My hon. friend was one of those who examined Mr. McFarland last year, and one of the very questions he asked Mr. McFarland was why he was buying wheat, and Mr. McFarland said he was buying wheat to protect the market. If speculators threw it on the market, he either had to buy it or see the market destroyed and chaos result. That is the very point. Somebody went on that exchange and sold 35 million bushels of wheat they did not own, and Mr. McFarland to protect the honest Canadian producer from ruin bought their wheat, and now they are trying to destroy the market and have a fire sale so that they can buy the wheat back and escape a loss. I want to make clear to this house and to this country what I had not intended originally to state with respect to this situation but which I regard it now as my duty to do in view of what has been said, in order that there may be no misunderstanding with respect to it.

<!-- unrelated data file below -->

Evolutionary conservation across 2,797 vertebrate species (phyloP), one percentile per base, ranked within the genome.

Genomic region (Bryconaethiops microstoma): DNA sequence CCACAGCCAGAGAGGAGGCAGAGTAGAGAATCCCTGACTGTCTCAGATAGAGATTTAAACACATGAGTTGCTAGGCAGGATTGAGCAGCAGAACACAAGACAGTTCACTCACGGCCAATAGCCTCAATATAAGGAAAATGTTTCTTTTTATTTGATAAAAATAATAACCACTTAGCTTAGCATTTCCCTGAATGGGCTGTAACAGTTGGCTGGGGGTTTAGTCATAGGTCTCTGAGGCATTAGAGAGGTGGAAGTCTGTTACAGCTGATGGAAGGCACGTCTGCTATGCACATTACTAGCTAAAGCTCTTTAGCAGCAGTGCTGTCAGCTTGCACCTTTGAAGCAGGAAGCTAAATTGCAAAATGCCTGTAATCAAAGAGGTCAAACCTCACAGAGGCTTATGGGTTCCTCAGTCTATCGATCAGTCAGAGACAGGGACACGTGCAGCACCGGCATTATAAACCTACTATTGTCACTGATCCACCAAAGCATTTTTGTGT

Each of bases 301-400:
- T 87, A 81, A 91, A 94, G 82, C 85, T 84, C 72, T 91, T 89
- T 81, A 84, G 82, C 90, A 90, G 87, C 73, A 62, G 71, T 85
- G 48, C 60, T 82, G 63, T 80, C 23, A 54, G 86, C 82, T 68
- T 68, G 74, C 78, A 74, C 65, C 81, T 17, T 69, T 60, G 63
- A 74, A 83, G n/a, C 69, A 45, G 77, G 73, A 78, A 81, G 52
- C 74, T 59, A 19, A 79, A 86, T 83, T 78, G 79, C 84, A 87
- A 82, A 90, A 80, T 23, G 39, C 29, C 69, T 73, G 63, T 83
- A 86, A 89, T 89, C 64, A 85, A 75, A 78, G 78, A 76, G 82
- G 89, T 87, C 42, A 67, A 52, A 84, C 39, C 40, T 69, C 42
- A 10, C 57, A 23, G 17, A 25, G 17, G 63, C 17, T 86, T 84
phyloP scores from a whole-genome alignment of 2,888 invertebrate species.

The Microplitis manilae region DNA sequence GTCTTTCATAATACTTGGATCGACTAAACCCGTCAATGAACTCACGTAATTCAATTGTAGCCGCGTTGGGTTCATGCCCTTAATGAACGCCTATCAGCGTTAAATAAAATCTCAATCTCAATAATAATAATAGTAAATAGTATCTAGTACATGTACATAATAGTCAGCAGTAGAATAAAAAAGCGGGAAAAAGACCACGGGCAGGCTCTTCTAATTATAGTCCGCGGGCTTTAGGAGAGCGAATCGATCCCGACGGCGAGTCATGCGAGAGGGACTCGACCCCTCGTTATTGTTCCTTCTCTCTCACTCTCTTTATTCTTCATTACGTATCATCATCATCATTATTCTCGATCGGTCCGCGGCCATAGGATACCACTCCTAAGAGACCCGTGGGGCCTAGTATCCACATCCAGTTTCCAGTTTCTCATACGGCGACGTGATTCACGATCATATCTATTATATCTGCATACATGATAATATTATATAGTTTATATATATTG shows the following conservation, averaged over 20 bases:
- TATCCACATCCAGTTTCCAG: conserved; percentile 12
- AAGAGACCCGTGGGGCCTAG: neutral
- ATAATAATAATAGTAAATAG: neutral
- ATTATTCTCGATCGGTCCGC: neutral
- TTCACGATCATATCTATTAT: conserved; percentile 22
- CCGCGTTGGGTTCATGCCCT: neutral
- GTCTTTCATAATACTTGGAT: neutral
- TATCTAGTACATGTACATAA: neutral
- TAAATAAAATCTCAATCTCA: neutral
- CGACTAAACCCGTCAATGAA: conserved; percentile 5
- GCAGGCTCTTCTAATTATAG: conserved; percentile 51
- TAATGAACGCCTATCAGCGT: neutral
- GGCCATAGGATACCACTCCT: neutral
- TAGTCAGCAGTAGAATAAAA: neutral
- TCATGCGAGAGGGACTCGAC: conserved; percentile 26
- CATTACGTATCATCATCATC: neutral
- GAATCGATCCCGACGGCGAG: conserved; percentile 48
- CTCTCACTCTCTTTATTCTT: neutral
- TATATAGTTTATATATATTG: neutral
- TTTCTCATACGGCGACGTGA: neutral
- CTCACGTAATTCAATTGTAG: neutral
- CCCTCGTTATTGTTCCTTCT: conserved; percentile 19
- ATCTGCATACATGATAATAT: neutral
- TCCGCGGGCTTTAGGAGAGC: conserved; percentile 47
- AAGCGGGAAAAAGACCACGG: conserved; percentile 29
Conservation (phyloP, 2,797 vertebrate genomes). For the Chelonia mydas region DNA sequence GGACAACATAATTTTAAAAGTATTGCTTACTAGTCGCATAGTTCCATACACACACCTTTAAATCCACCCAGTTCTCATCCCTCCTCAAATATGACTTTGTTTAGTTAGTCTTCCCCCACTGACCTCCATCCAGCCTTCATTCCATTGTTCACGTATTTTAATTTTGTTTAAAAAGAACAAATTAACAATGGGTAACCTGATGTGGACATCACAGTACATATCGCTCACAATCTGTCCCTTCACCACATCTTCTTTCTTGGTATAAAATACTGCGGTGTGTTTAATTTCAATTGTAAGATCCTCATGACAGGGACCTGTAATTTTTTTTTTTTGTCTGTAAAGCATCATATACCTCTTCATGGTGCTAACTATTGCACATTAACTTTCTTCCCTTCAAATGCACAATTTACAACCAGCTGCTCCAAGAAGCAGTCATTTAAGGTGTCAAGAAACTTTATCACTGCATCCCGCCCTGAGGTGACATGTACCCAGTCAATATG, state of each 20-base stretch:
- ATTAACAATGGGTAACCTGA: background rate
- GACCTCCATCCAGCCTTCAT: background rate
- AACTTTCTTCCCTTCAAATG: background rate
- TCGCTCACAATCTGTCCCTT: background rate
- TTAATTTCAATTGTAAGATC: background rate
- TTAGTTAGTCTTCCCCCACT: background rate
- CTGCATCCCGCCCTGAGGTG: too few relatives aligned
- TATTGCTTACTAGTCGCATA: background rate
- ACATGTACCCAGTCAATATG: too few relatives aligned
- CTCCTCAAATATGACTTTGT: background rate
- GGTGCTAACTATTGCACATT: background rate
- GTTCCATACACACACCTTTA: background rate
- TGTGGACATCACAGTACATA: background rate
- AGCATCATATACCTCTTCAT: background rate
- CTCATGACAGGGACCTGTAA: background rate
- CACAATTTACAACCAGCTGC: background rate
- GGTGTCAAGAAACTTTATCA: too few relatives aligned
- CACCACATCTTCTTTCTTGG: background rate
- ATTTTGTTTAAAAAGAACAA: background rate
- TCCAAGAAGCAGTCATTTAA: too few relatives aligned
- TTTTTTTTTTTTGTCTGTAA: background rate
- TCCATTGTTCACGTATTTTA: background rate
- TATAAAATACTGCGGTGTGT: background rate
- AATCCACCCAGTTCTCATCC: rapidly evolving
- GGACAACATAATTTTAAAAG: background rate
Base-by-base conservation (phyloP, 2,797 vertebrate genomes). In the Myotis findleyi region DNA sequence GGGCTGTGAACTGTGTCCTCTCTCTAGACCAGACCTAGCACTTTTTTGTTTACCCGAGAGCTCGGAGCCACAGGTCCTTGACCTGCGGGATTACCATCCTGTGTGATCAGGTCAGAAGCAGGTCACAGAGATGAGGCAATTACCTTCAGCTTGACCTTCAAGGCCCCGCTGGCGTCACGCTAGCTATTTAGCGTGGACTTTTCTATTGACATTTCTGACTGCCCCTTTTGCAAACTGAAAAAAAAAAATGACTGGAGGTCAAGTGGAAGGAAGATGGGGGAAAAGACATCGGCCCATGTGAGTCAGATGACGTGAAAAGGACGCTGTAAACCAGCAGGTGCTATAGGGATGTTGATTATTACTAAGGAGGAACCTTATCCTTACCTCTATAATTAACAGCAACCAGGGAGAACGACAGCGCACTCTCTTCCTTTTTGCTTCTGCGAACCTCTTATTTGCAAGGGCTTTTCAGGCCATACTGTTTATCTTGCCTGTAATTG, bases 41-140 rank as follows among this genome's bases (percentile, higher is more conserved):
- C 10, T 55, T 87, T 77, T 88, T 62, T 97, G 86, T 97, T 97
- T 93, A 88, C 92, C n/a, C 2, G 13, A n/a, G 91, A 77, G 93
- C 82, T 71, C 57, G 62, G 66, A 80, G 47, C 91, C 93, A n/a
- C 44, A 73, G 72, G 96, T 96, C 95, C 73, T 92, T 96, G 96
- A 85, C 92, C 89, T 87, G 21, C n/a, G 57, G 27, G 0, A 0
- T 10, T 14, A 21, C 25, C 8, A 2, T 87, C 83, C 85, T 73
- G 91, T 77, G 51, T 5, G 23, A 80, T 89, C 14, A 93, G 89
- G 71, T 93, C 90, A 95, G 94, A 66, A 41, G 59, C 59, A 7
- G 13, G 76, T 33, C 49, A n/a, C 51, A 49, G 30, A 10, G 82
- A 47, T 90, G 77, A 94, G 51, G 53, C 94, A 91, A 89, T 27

Let us proceed a step further, and see what was said by the hon. member for South Battle-ford. He, with a great show of fairness, said that he was going to read figures that he obtained from the bureau of statistics. That is true. They are set out at page 3607 of Hansard, but Mr. Speaker, I cannot think that the hon. gentleman is so lacking in knowledge of the wheat business as to talk about the sale of 229 million bushels of wheat to Great Britain in the year 1929, for Great Britain's entire importation in any one year from all quarters does not exceed 200 million bushels.
Grain Board-Mr. Bennett
Subtopic: PURCHASE, STORAGE AND MARKETING OF WHEAT AND OTHER GRAINS